A letter proposal is a short grant proposal, usually two to four pages long. Written in letter form, it is primarily targeted to private sponsors, such as foundations and corporations, though it can be viewed as a preproposal for federal sponsors. Most federal program officers like to receive a letter proposal because it presents them with a "concept paper," or a "conceptual shell" of what you propose. With many private sponsors, the letter proposal is all that is required; they make funding decisions on the basis of your brief letter, whether you are asking for $100 or $1 million. However, some private sponsors use the letter proposal as a screening device and request an expanded proposal if your idea captures their interest. In either case, you face the challenge of clear, concise writing.
In certain respects, a short proposal is more challenging to write than a long proposal. In seven brief sections, you must anticipate and answer the major questions that the sponsor will be asking as your letter proposal is read. Each sentence must carry a heavy load of information. To aid in the writing process, the components of a letter proposal are identified and discussed below.
Part One: Summary
Your objective is to summarize the entire proposal in one sentence. The critical elements of the sentence include: (1) self-identification (your organizational name); (2) uniqueness (your claim to fame); (3) sponsor expectation (what you want them to do); (4) budget request (how much money you want); and (5) project benefit (major project outcomes).
Part Two: Sponsor Appeal
Your objective is to explain why you are approaching this sponsor. Conduct background research on the sponsor to determine prior funding patterns, usually available in annual reports and tax records. Identify values that the sponsor seems to cherish as evidenced by their funding patterns, e.g., high-risk projects not normally funded by the government, cutting-edge research, demonstration projects with a national impact, or low cost/high benefit projects.
Part Three: Problem
Your objective is to briefly summarize the current problem. Focus the problem or need statement from the sponsor's perspective, not yours. Funding your project is not their end goal. You must show how funding your project can be a means for them to reach their end goal--their mission. Remember that a need is really a gap between what is and what ought to be. Document that gap with statistics, quotations, reasoning, or surveys and express it in human terms. Limit your documentation to brief but clear statements. Beware of the excessive use of statistics, which only confuses the reader.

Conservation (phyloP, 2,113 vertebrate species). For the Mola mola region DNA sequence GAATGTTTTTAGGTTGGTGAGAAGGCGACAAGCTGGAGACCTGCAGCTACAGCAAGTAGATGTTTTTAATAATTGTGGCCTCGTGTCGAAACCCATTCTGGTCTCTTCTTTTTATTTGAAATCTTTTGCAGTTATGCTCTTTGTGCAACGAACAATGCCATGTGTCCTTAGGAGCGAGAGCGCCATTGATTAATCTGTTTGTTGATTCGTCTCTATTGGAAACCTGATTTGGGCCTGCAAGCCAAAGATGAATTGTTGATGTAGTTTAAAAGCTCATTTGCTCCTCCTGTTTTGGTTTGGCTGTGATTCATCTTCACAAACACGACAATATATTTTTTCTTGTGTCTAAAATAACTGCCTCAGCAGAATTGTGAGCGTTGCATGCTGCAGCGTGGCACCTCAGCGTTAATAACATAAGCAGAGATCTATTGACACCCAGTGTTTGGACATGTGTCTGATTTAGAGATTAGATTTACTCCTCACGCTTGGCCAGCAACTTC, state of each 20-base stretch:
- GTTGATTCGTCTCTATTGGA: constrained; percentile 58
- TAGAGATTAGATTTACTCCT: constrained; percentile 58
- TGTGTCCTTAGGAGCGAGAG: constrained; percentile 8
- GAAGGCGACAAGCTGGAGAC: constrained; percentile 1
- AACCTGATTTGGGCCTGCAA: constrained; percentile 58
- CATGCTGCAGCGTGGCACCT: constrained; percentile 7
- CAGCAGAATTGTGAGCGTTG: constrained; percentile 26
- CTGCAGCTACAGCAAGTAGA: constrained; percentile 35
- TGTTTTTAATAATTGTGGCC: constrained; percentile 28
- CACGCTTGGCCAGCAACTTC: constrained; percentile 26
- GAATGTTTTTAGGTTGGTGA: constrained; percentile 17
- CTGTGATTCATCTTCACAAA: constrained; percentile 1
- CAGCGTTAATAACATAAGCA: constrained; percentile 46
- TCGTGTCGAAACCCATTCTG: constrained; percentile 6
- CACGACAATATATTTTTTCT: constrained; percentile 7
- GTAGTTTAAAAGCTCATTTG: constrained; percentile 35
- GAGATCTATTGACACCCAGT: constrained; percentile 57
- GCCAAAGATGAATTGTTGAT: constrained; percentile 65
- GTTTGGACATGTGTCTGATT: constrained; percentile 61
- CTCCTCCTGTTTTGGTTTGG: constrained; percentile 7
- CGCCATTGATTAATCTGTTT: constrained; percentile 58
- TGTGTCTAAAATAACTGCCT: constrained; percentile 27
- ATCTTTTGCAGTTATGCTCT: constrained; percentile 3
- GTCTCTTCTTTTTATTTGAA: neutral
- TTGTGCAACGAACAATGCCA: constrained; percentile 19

Part Four: Solution
Your objective is to describe your approach to the problem. Summarize the objectives that you will meet with your approach. Convey confidence that you can close the gap between what is and what ought to be. You can detail your precise methodology in a one-page attachment by use of a time-and-task chart. Do not include extensive methodological detail in the letter proposal.
Part Five: Capabilities
Your objective is to establish your credentials to do the project. More precisely, your job is to establish three types of credibility: you have a (1) credible organization proposing a (2) credible idea to be directed by a (3) credible project director. You must demonstrate what is unique about your group in order to show that you can solve this problem.
Part Six: Budget
Your objective is to request a specific dollar amount in the proposal. Ask for a precise amount. Base your request on the review of tax records or other giving references so you are asking for a reasonable amount as viewed by the sponsor. Express your request in meaningful units, e.g., hours of instruction, numbers of students or healthy patients. If you plan to submit this or a similar proposal to other sponsors as well, mention this.
Part Seven: Conclusion
Your objective is to identify the desired action you wish the sponsor to take. Avoid the hackneyed "We'd be happy to talk with you further about this. Please call if you want more information." Identify a contact person for more details if requested. Have a "heavyweight" sign the letter.